Roll out at Boeing Field after completion of the first flight. © Jake Welty – Global Aviation Resource

The jet is towed in to the Boeing flightline and the awaiting employees. © Jake Welty – Global Aviation Resource

Only the pilots were on board for the initial flight. Flight test engineers will join after initial test points are cleared. © Jake Welty – Global Aviation Resource

A new generation of engine has been designed by GE.  The GE9X has the largest fan diameter of any engine but it is not the most powerful.  While it has been tested to record breaking levels of thrust, it will be certificated to a thrust level below the GE90 on the 777-300ER.  The improved aerodynamic efficiency combined with the improved specific fuel consumption of the new engine means that the aircraft potentially needs less fuel overall and, with the fuel burn associated with carrying the extra fuel itself gone, there is a further reduction in fuel needs.  Consequently, you don’t need as much thrust.  Even so, the thrust levels have grown a little during the development programme from what was proposed at launch.

The engine has been one of the delays to the programme.  The first taxi trials commenced in mid 2019 – itself behind the original schedule.  Then an issue was identified by GE with durability of the engine (exactly what was never publicly disclosed) and the need to resolve this pushed back the flight trials.  The arrival of modified engines at the end of 2019 allowed the resumption of testing.  Meanwhile, the structural test article suffered a failure slightly below the intended limit.  Much speculation has resulted about this failure with little firm information coming from the company.  If the failure was very close to that predicted, a simple resolution should be possible.  If the area of the failure was well below its forecast limit (even if the overall limit was close) that might require a more detailed review of the design in that area.  We cannot know at this point.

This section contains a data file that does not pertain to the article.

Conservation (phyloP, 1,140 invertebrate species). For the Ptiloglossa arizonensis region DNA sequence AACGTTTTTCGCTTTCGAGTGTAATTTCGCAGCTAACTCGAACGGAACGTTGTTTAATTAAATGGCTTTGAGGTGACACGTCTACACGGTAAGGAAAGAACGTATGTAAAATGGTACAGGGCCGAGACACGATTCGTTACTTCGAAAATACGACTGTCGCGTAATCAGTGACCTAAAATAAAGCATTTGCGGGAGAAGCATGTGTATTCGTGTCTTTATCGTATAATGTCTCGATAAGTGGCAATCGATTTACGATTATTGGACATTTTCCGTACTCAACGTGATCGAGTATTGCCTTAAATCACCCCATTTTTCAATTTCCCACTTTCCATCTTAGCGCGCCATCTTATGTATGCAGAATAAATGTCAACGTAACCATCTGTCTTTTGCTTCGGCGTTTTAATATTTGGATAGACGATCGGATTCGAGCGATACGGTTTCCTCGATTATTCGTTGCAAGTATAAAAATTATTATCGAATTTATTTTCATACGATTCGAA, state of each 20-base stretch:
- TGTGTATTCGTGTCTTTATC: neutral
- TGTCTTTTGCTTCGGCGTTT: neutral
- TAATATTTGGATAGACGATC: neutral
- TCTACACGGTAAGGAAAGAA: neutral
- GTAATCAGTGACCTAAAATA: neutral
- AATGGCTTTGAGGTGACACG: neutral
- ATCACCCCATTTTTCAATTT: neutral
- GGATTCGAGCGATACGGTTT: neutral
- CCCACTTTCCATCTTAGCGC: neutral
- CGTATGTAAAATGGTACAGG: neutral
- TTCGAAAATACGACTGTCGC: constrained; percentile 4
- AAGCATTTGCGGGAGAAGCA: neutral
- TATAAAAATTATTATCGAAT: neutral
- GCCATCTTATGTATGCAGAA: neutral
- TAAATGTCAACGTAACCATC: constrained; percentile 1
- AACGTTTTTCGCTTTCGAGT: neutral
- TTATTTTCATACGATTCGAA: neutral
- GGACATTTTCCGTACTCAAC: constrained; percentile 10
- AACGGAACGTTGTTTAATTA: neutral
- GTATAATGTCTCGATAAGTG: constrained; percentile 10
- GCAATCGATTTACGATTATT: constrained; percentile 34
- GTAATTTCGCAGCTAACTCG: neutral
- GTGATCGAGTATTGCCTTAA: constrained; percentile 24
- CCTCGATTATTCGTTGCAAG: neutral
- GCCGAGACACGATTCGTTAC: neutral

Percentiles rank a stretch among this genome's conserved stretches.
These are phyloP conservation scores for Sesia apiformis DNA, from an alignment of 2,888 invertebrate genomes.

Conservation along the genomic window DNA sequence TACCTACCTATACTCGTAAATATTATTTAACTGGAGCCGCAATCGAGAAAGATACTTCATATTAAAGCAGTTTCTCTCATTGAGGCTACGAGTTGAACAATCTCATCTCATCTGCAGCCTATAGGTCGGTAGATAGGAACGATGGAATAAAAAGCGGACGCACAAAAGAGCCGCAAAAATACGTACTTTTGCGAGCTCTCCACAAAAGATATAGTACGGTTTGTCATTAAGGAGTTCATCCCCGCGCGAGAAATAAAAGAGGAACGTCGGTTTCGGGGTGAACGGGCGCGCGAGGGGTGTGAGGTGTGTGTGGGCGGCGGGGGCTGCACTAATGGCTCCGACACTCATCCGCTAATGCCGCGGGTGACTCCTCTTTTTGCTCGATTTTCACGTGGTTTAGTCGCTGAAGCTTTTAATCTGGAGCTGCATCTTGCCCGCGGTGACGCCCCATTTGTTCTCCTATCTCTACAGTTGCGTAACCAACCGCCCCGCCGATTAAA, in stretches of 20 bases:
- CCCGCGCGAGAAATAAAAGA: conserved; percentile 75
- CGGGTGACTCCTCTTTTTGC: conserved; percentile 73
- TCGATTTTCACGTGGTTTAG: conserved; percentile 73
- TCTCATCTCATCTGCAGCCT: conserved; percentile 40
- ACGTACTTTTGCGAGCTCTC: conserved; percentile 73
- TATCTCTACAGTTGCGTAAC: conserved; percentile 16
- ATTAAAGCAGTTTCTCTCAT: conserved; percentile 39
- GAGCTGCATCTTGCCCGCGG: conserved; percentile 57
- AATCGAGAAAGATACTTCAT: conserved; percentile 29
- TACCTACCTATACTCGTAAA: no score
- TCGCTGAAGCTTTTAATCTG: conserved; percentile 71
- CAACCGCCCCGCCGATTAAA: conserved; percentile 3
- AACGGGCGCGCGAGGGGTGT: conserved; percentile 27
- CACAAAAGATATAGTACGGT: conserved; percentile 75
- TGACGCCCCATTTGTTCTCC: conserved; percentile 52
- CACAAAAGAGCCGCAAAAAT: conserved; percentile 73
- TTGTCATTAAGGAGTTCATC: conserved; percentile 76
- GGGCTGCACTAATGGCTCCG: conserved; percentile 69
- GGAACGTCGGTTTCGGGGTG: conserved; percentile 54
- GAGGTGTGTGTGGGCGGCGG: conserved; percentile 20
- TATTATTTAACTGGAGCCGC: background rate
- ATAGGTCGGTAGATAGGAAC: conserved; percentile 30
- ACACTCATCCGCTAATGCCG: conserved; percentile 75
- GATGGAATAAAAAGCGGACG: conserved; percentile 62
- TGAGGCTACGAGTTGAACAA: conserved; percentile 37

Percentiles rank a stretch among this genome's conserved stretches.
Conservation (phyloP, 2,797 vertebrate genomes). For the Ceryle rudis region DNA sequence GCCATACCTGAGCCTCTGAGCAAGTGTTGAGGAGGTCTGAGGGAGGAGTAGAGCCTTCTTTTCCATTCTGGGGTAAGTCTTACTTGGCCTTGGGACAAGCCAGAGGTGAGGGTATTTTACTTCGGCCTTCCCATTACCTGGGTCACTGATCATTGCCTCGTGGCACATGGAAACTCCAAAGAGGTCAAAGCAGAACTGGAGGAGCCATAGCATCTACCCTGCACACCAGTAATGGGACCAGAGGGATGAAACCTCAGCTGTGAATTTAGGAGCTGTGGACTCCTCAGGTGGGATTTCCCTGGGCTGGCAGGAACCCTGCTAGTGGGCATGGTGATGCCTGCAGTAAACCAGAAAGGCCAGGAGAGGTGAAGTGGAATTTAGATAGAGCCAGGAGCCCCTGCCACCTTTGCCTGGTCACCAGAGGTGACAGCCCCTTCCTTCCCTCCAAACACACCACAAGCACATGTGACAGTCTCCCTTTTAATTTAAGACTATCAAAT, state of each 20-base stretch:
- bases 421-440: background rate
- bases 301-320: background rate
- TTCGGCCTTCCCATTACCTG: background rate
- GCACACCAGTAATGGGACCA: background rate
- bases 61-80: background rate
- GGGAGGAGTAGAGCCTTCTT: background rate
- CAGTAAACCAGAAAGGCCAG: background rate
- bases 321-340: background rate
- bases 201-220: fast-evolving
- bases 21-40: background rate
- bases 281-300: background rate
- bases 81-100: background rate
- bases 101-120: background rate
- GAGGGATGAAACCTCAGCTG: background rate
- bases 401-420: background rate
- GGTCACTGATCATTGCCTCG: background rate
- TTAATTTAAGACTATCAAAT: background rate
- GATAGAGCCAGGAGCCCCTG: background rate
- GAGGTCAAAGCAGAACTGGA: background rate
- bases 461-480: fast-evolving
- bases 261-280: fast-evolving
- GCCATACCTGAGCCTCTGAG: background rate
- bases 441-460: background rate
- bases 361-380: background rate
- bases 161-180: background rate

A production airframe in storage at Paine Field awaiting progress with the test program. © Rob Edgcumbe – Global Aviation Resource

The fatigue test airframe in the test rig at Paine Field. © Rob Edgcumbe – Global Aviation Resource

One of the stored 777-9 airframes that can be seen around Paine Field. © Rob Edgcumbe – Global Aviation Resource

The taxi trials in mid 2019 exercised the plane to some extent but did not reach higher speeds.  High speed taxi trials can require a flight clearance to be in place – just in case.  Only with the modified engines in place and the flight clearances developed could the remaining taxi trials take place, and these were completed in January of 2020.  First flight was scheduled for January 23rd but the weather forecast was not good, so it slipped to the 24th.  Unfortunately, a strong southerly wind meant a tailwind for takeoff – first flights are routed to the north to minimize overflight of populated areas – and the winds were outside limits.  The 25th was finally within limits and the flight took off.  It headed to the area inland of the Cascade mountains for the initial handling checks before some photos around Mt Rainier and a landing at Boeing Field, the home of the flight test organization.

Now the main testing programme will get into high gear.  The delays have resulted in several airframes already being complete.  There are three more airframes for the flight test programme on the ramp at Everett and further production frames are now stored around the airfield awaiting completion.  Certification is now likely to be in early 2021 with deliveries following on.  Meanwhile, the middle eastern customers that drove the initial launch have been reducing their order quantities due to their own issues so Boeing will be working hard to backfill their production slots.  Having an aircraft flying and producing real performance data can sometimes spur further orders so we shall watch and see whether new customers sign up soon.